24 Facts About Russell Kirk


Russell Amos Kirk was an American political theorist, moralist, historian, social critic, and literary critic, known for his influence on 20th-century American conservatism.


Russell Kirk was an accomplished author of Gothic and ghost story fiction.


Russell Kirk is often considered one of the most significant conservative men of letters of the twentieth century.


Russell Kirk was the son of Russell Andrew Kirk, a railroad engineer, and Marjorie Pierce Kirk.


Russell Kirk resigned in 1959, after having become disenchanted with the rapid growth in student number and emphasis on intercollegiate athletics and technical training at the expense of the traditional liberal arts.


Russell Kirk frequently published in two American conservative journals he helped found, National Review in 1955 and Modern Age in 1957.


In 1963, Russell Kirk converted to Catholicism and married Annette Courtemanche; they had four daughters.


Russell Kirk declined to drive, calling cars "mechanical Jacobins", and would have nothing to do with television and what he called "electronic computers".


Russell Kirk did not always maintain a stereotypically "conservative" voting record.


The Portable Conservative Reader, which Russell Kirk edited, contains sample writings by most of the above.


Russello argues that Kirk adapted what 19th-century American Catholic thinker Orestes Brownson called "territorial democracy" to articulate a version of federalism that was based on premises that differ in part from those of the founders and other conservatives.


Russell Kirk further believed that territorial democracy could reconcile the tension between treating the states as mere provinces of the central government, and as autonomous political units independent of Washington.


Finally, territorial democracy allowed Russell Kirk to set out a theory of individual rights grounded in the particular historical circumstances of the United States, while rejecting a universal conception of such rights.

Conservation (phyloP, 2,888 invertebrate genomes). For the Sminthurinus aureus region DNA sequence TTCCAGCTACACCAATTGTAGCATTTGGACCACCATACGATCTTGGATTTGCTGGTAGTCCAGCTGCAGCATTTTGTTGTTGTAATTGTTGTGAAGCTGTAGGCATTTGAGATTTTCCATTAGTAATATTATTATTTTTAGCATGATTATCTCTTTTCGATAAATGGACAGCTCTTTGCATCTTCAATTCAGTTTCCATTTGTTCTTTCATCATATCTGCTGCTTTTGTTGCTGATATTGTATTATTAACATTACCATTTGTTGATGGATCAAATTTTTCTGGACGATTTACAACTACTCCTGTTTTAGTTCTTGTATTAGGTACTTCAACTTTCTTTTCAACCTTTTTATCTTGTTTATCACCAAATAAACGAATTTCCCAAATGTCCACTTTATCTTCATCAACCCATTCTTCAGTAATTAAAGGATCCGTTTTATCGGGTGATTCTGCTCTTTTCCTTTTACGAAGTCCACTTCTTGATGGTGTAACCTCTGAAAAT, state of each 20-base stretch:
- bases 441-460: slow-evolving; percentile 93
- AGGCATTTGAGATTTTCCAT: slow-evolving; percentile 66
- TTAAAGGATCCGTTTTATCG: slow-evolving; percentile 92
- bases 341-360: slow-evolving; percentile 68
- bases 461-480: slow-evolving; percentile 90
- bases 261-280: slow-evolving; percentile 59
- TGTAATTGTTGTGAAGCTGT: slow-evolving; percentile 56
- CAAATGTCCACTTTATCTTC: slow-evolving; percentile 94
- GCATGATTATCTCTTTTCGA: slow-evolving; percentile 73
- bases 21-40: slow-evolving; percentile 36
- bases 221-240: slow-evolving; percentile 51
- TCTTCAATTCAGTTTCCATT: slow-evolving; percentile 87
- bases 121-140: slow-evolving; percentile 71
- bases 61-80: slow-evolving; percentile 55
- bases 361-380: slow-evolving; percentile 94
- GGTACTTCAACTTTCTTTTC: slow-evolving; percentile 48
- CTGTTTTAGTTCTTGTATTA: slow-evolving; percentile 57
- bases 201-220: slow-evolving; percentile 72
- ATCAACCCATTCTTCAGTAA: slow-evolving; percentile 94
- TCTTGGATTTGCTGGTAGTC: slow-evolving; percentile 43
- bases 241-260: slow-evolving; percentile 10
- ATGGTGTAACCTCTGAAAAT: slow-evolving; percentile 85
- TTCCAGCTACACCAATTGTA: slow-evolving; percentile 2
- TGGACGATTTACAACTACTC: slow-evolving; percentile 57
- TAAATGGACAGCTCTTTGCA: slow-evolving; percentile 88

Russell Kirk identified these ideals as the perfectibility of man, hostility towards tradition, rapid change in economic and political systems, and the secularization of government.


Russell Kirk grounded his Burkean conservatism in tradition, political philosophy, belles lettres, and the strong religious faith of his later years, rather than libertarianism and free market economic reasoning.


Russell Kirk, therefore, questioned the "fusionism" between libertarians and traditional conservatives that marked much of post-World War II conservatism in the United States.


Late in life, Russell Kirk grew disenchanted with American neoconservatives as well.


Toward the end of his life, Russell Kirk was highly critical of Republican militarism.


President Bush, Russell Kirk said, had embarked upon "a radical course of intervention in the region of the Persian Gulf".


Russell Kirk wrote other admired and much-anthologized works that are variously classified as horror, fantasy, science fiction, and political satire.


Russell Kirk stated in 1984 that the purpose of his stories as:.


Dr Jackman appears to be a prototype of Russell Kirk's best known character, Mandred Arcane, with the only difference being the former has no values while the latter does.


Russell Kirk has Arcane write his pseudo-memoir in a consciously Victorian style to underline that he does not belong in the 1960s.


In 1967, Russell Kirk published a short story "Belgrummo's Hell" about a clever art thief who unwisely tries to rob the estate of the ancient Scottish warlock, Lord Belgrummo, who is later revealed to be Arcane's father.